And this was not the only problem adding to the tension. One of the stuntmen, Joe Canutt lodged a complaint when he learned that the charges to blow the bridge were much bigger than necessary. (Again, Sam was the mover behind the “bigger and better” explosions). Plus there was the concern about explosions in and around water, and the consequent danger to the men on account of the lethal increase in water pressure. They finally acquiesced to the stunt men’s concern and reduced the size of the charges above, and eliminated those below the water line altogether.
Six cameras were set up to catch the optimum angles on all the action, three on shore; three on barges in the river, secured by cables. Peckinpah and Ballard chose to be with two of the cameras afloat, in one of the barges.
Finally they were set. The stuntmen were mounted on their horses and in place on the bridge. Howard was on the near bank of the river out of view of the cameras, when Peckinpah called “action.”
The charges exploded and the bridge roadbed swung down like a trapdoor plunging horses and riders into the swiftly moving river. Though one of the riders was knocked out and had to be fished unconscious from the water, none of the stuntmen were seriously injured. The only “casualty” was one of the cameras.
Following the form, Howard negotiated with the stuntmen their pay after the stunt. The SAG set their normal rate for pay, overtime and meals. Special stunts, as I mentioned in last week’s post, called for separate negotiations. By the time that Howard was done negotiating with them, he had earned their respect. They walked away with $2000 a piece, pretty good pay for the time.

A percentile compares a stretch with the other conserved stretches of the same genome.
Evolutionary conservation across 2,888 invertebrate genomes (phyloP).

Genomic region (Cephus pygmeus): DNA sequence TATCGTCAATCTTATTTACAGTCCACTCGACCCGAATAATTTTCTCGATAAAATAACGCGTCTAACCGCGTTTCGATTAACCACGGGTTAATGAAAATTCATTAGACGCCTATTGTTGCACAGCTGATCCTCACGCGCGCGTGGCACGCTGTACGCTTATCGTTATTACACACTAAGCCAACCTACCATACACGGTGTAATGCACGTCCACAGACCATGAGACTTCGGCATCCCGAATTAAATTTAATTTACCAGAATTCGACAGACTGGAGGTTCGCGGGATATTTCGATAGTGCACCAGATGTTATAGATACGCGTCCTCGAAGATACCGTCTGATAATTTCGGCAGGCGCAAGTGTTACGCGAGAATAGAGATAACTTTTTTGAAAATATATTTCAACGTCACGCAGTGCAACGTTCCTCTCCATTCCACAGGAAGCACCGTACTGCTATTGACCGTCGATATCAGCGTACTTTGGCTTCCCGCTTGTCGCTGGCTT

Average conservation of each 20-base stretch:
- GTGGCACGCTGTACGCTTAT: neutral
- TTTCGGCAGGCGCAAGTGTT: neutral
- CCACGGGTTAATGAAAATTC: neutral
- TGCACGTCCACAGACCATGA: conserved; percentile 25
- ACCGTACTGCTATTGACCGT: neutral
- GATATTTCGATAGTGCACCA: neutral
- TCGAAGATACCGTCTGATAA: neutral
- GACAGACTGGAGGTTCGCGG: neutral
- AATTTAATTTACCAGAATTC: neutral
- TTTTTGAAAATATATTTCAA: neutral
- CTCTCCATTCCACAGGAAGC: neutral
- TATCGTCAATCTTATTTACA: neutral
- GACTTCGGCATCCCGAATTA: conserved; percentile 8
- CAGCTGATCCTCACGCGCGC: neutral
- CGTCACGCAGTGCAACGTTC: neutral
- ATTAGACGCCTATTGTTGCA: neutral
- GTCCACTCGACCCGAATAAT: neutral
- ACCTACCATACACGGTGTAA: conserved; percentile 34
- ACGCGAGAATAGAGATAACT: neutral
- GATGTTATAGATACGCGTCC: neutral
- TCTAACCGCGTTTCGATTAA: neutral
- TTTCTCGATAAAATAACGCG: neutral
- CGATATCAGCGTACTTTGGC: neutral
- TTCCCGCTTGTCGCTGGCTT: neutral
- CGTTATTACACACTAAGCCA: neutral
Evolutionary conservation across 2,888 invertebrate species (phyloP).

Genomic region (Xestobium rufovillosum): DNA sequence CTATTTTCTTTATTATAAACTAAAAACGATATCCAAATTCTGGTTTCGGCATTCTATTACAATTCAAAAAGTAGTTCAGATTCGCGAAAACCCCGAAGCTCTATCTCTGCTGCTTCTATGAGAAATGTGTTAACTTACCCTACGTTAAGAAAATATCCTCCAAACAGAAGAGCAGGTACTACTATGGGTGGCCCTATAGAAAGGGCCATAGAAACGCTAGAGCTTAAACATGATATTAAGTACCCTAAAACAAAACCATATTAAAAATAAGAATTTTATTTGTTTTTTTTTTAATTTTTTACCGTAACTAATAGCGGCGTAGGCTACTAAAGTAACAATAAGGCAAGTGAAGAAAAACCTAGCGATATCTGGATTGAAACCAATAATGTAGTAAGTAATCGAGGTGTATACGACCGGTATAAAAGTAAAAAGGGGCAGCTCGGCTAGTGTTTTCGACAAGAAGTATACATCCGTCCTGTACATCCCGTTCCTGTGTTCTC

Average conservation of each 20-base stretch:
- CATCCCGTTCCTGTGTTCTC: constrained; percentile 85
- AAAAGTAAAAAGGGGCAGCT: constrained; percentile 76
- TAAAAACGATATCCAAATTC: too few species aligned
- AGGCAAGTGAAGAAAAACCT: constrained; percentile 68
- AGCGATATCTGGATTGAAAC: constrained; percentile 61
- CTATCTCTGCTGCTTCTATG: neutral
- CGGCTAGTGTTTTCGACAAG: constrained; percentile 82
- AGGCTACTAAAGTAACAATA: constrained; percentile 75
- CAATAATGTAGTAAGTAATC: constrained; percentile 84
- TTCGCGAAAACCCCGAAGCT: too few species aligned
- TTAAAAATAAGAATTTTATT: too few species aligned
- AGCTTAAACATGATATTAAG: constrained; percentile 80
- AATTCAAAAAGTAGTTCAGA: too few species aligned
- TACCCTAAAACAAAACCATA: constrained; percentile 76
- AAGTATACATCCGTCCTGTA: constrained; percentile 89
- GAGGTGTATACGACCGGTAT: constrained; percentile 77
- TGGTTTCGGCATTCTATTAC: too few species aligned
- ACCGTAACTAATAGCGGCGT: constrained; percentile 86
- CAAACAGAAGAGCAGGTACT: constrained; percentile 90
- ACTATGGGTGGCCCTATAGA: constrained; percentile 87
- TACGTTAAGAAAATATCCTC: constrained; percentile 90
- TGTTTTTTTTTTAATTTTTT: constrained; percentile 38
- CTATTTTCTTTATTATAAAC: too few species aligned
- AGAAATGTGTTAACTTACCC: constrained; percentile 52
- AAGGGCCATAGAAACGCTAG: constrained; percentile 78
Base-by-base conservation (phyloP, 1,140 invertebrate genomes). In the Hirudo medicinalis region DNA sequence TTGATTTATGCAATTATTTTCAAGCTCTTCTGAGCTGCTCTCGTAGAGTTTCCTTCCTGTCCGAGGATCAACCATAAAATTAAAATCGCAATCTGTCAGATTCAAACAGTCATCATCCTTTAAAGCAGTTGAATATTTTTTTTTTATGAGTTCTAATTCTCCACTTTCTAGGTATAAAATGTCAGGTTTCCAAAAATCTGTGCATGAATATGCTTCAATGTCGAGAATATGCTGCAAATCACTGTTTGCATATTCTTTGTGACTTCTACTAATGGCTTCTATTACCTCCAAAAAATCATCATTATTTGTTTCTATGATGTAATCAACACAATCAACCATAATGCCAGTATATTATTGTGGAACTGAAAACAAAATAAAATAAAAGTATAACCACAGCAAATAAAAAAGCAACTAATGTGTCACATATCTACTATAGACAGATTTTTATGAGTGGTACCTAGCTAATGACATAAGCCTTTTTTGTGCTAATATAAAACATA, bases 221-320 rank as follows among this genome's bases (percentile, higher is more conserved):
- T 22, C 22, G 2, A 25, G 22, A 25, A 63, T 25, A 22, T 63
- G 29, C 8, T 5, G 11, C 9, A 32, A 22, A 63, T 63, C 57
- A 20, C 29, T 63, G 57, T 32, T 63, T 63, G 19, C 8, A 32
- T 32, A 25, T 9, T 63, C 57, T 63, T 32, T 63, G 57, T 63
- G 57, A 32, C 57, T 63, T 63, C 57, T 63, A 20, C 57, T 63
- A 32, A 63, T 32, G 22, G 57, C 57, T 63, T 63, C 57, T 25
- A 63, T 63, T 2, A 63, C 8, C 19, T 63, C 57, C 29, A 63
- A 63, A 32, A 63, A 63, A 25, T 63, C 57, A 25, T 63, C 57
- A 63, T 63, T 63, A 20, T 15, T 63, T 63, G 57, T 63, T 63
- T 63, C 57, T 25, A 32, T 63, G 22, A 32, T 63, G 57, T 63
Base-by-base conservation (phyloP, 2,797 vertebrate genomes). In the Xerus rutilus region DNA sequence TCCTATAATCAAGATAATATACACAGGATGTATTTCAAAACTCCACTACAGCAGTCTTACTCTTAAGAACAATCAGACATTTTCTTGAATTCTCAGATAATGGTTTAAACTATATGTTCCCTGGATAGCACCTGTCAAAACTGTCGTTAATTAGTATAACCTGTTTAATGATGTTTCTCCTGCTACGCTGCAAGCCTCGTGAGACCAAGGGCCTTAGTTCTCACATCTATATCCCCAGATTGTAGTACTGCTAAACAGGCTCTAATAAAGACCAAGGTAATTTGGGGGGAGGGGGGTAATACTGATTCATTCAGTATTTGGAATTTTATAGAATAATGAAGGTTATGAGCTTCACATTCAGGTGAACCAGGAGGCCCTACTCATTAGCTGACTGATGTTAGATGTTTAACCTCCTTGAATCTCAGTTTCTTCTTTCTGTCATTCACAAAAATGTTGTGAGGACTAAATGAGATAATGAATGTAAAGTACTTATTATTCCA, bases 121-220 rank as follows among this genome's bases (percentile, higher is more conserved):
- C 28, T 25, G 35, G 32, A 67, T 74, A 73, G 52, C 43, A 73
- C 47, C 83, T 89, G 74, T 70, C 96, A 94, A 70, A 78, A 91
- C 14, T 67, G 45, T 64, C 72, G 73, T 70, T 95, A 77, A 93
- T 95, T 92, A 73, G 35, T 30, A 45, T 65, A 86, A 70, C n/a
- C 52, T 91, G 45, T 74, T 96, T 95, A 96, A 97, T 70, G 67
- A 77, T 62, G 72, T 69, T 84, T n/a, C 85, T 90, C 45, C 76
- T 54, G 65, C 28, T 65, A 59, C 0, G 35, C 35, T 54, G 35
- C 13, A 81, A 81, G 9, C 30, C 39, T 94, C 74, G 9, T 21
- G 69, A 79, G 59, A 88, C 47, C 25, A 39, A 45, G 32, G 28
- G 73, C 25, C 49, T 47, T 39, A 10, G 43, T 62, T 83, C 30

Howard had already been subject to the process himself when he met with the studio Production Manager Dutch Meyer before heading to Mexico. And did not fare as well. The normal rate for an AD was one hundred dollars per week – stateside. According to DGA guidelines when you were on foreign soil, an additional foreign location fee was called for. But Dutch was into rounding figures – downward – and made that small increase nearly disappear. Welcome to Hollywood.
But picking up back at the scene, and still on the subject of respect, there was the matter of getting the director safely back onto dry land. With the shot over, some of the hands began to haul on the cable to bring Peckinpah and Ballard back in. As they neared the bank, a voice called out, “Cut the cable! Cut the cable!”
Peckinpah shouted back, “Who said that!”
Some one on the crew shouted in reply. “That was Howard!”
Peckinpah didn’t say a word. Instead an appreciative grin lit up his face. Howard had earned his respect.
Howard had lasted out the entire shooting schedule. But now with principal photography over, he returned stateside.
Back at Burbank, Howard had not seen the last of the mercurial director. When Sam returned from Mexico, he enlisted Howard’s help to shoot some brief inserts – low angle shots of some of the leads against neutral backgrounds that could be cut in with the principal footage.
And then there was that one chance encounter on the WB lot that Howard will always remember. Howard was walking on one of streets between the sound stages, when Peckinpah was passing in his Porsche. Sam saw Howard, stopped the car, got out and hugged him. And thanked him for his contribution to the making of The Wild Bunch.
Howard will return sometime in the beginning of 2015 with the “Adventures of Howard Kazanjian – the Musicals” – Camelot and Finian’s Rainbow and working with Richard Harris, Vanessa Redgrave and Franco Nero; and Petula Clark, Tommy Steele and the immortal Fred Astaire. And with director Francis Ford Coppola.
So stay tuned and Watch This Space.
Landing a Job as an A.D.